Skip to main content

Nvidia, AMD and Intel could be 'lured into' dire chip shortage overcompensations

Investing in GPU stocks may be a bit of a trap
(Image credit: Pixabay - CorrieMiracle)

With the pandemic having sent the world into a tech buying frenzy, the chips inside our PC components have all but passed into myth. And as manufacturers scramble to fill the gap in supply, Jon Peddie Research has issued a warning about the dangers of overcompensation.

“The risk," says Peddie, "is that semiconductor suppliers will be lured into over-reaction and believe that suddenly 100s of millions of new users have appeared and the demand will stay high. That’s not only not realistic, it’s also not true—where are they coming from—not this planet?”

This may be a pessimistic outlook, but it is grounded in experience.

While this may be the first time a global pandemic has impacted a chip shortage, it's not the first time we've seen an overreaction to increased demand. Back in 2018 we witnessed Nvidia stock (among others) plummet due to sales falling short of expectation and a crash in cryptocurrency-related GPU sales.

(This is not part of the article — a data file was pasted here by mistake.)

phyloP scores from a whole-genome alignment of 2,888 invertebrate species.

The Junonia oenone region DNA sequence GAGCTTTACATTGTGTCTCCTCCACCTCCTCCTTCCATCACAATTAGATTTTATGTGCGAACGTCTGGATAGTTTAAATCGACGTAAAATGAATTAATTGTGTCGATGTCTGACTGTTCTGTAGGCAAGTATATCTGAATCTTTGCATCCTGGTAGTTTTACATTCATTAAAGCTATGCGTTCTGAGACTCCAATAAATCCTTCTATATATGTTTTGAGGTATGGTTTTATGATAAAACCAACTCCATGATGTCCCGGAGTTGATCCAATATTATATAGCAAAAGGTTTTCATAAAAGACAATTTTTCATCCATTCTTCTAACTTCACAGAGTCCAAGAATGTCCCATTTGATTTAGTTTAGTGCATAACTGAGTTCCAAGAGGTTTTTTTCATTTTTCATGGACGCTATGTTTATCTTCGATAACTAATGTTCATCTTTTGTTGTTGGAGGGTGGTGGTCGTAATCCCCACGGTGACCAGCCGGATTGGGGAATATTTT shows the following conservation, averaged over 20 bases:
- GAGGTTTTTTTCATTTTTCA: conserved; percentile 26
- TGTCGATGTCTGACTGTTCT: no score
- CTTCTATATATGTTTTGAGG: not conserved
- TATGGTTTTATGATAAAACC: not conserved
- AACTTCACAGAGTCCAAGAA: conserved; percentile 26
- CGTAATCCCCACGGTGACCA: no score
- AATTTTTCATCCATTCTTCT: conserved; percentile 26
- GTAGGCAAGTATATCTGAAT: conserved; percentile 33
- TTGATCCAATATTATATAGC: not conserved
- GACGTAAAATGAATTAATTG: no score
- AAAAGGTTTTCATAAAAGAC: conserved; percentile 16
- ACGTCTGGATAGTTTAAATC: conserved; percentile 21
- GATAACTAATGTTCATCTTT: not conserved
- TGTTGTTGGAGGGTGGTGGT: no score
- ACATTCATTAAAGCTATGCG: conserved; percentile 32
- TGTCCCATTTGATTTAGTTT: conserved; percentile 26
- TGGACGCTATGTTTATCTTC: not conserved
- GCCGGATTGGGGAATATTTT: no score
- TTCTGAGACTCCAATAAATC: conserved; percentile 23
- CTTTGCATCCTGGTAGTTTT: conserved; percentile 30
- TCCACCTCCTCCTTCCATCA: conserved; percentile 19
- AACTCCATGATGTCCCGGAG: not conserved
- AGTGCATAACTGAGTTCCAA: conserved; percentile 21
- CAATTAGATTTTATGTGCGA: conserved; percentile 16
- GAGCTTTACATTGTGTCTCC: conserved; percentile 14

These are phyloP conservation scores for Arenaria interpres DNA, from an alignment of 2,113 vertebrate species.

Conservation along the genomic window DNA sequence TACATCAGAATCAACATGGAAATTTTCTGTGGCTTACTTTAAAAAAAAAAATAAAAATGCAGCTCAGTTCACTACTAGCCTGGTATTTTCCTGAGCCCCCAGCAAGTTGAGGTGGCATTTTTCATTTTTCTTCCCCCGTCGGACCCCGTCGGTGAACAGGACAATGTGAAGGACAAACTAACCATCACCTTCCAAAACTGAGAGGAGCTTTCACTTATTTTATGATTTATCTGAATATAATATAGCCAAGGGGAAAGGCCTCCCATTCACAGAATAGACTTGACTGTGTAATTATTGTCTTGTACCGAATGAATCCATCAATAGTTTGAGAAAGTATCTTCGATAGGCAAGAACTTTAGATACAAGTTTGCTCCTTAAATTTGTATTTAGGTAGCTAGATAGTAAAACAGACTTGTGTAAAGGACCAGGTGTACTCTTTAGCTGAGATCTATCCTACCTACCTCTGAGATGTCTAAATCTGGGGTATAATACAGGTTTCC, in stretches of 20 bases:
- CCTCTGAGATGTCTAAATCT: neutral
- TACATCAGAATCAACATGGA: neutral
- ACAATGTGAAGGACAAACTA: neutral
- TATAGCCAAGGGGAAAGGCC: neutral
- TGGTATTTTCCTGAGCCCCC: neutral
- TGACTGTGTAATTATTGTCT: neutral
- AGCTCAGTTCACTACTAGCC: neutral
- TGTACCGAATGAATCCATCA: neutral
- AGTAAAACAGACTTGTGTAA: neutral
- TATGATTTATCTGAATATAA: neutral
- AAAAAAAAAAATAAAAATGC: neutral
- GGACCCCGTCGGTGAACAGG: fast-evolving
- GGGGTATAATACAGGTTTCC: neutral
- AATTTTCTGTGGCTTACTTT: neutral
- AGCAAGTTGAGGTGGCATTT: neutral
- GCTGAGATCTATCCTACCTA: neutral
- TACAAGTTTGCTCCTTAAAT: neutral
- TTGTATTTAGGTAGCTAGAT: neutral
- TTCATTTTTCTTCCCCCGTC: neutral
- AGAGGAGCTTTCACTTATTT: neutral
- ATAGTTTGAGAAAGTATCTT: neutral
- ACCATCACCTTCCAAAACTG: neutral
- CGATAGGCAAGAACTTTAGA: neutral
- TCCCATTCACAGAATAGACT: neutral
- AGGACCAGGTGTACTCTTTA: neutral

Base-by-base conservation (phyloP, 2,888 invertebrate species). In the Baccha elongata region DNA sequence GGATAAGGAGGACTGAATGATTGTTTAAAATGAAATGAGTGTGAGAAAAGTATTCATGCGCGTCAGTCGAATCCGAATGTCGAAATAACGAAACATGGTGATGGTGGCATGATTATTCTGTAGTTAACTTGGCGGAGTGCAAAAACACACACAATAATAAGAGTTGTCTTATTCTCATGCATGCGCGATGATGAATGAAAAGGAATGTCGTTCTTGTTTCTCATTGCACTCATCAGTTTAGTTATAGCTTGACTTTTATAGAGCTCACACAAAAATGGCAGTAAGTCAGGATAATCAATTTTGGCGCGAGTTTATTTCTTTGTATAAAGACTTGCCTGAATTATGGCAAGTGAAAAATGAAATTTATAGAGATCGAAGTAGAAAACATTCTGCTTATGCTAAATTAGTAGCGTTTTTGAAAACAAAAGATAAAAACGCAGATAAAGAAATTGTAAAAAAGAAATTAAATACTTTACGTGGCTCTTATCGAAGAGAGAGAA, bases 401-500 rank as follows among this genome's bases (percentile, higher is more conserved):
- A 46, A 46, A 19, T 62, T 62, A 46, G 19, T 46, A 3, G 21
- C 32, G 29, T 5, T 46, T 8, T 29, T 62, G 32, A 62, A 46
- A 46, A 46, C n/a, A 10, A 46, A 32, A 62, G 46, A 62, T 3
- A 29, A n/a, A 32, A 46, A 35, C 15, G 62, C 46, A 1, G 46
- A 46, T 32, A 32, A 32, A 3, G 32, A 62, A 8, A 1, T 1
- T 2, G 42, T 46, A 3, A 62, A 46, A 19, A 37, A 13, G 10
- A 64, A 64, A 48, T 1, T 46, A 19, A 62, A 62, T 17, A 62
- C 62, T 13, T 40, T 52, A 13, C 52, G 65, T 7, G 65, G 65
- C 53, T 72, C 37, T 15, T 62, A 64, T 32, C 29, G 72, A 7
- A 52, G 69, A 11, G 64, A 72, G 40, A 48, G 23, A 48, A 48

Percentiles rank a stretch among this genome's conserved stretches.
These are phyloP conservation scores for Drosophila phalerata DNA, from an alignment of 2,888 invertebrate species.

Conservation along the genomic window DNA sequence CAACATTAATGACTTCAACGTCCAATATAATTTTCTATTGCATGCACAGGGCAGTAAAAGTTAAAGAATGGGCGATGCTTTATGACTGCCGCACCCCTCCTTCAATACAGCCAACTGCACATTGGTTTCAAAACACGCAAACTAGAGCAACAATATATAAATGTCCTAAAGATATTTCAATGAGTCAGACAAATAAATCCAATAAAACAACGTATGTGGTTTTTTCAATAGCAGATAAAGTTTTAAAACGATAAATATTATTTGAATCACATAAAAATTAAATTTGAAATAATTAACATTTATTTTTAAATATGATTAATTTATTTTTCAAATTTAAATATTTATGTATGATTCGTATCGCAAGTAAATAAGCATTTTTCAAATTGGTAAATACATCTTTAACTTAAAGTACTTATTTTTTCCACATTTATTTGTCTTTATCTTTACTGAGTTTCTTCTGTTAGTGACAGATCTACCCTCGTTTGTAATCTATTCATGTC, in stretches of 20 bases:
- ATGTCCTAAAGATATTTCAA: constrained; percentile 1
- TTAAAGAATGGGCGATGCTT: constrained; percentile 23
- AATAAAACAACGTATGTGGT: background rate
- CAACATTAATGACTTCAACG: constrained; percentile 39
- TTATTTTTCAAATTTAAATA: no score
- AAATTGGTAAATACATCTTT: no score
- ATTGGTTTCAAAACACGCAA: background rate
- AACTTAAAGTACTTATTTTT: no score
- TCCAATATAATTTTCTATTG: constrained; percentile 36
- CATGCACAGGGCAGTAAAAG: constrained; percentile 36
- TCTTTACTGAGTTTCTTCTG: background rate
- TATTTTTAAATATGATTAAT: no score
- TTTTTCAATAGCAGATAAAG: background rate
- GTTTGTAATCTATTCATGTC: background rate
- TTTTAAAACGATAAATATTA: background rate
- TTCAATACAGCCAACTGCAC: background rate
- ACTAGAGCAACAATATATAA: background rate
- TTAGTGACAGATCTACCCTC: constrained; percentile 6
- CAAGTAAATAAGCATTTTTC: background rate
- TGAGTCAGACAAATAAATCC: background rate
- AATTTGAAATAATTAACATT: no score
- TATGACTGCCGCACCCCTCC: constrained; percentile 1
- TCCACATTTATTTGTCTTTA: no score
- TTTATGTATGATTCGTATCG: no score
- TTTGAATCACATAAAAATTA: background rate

Race on

Best racing wheels

(Image credit: Future)

Best PC racing wheels : perfect for any circuit.
Best VR headset: which set is right for trackdays?

Now, we're just coming out of a similar spike—this time thanks to a host of intermingling factors that toppled the market to form the tragic state of PC building we're in today—and investors are all aflutter in the fallout.

But Jon Peddie and company are convinced that pandering to the increased demand is a bit of a trap. Nvidia and AMD certainly appear to be a little more hesitant to throw their lot in with cryptocurrency demand than they once were, so perhaps they're already well-aware of the potential dangers ahead.

Katie is a confessed logophile with a love of metaphor and an insatiable creative urge. She's also an RPG, sim and survival game enthusiast who harbours an overt disdain for MMOs, un-managed cables and software that doesn't include a dark mode.